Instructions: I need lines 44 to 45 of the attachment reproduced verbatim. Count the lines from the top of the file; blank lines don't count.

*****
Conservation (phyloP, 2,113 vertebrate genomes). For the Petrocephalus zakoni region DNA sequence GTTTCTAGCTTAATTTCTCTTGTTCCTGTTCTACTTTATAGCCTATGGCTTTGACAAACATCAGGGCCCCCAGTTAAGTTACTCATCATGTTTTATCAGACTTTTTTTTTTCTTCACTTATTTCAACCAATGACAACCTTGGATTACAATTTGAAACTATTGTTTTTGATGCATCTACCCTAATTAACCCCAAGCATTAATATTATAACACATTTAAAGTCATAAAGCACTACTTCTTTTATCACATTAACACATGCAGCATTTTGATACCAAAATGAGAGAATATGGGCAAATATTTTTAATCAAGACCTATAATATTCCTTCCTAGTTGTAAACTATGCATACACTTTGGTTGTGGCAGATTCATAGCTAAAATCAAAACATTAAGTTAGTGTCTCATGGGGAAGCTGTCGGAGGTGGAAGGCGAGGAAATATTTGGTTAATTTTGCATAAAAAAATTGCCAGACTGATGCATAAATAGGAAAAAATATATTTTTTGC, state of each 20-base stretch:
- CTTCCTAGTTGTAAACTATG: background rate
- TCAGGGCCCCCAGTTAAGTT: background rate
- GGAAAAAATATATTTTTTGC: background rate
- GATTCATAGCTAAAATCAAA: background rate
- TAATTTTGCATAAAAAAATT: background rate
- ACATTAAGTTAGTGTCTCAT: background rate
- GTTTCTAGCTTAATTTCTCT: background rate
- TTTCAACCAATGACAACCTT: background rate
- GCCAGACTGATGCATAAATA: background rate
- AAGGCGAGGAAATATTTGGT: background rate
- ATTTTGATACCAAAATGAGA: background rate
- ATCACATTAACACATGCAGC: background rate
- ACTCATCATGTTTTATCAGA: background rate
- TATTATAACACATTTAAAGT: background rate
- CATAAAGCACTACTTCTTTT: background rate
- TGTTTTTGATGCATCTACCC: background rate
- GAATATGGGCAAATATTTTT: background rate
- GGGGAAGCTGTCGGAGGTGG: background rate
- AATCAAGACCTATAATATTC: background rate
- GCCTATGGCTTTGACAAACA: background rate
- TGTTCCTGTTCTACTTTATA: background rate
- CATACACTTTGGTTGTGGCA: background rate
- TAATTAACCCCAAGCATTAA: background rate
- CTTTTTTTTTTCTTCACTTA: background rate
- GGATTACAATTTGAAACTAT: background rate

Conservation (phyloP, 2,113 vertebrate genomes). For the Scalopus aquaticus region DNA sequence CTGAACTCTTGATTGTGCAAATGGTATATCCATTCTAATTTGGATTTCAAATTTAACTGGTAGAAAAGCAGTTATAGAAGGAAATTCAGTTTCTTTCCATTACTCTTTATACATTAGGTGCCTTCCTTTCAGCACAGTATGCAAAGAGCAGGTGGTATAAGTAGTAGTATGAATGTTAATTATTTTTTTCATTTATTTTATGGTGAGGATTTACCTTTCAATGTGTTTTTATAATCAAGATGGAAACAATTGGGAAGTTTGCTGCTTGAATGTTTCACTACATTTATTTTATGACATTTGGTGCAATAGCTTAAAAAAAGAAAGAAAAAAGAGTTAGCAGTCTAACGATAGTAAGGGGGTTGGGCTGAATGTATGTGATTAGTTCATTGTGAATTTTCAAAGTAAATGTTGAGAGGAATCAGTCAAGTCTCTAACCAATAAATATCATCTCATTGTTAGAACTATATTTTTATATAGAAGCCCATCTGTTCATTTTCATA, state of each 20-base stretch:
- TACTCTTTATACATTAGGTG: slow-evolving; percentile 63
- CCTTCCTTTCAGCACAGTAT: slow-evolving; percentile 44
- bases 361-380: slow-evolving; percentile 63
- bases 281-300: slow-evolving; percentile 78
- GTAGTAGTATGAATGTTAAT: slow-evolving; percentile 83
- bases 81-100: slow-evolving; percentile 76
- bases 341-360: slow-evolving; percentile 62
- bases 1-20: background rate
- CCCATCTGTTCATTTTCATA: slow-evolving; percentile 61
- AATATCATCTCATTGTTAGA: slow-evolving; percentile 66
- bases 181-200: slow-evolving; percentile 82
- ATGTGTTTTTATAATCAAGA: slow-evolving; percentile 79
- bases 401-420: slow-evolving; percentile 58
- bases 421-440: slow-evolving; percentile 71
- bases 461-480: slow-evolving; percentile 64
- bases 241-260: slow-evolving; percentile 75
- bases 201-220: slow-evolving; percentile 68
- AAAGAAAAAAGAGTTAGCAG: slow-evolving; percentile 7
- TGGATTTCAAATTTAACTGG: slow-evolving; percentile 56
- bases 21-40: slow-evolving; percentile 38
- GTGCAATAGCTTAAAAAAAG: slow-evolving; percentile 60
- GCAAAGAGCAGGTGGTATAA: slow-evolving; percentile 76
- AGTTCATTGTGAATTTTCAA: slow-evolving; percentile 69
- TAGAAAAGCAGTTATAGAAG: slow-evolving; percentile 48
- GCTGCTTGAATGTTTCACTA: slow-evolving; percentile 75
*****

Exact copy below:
- bases 201-220: slow-evolving; percentile 68
- AAAGAAAAAAGAGTTAGCAG: slow-evolving; percentile 7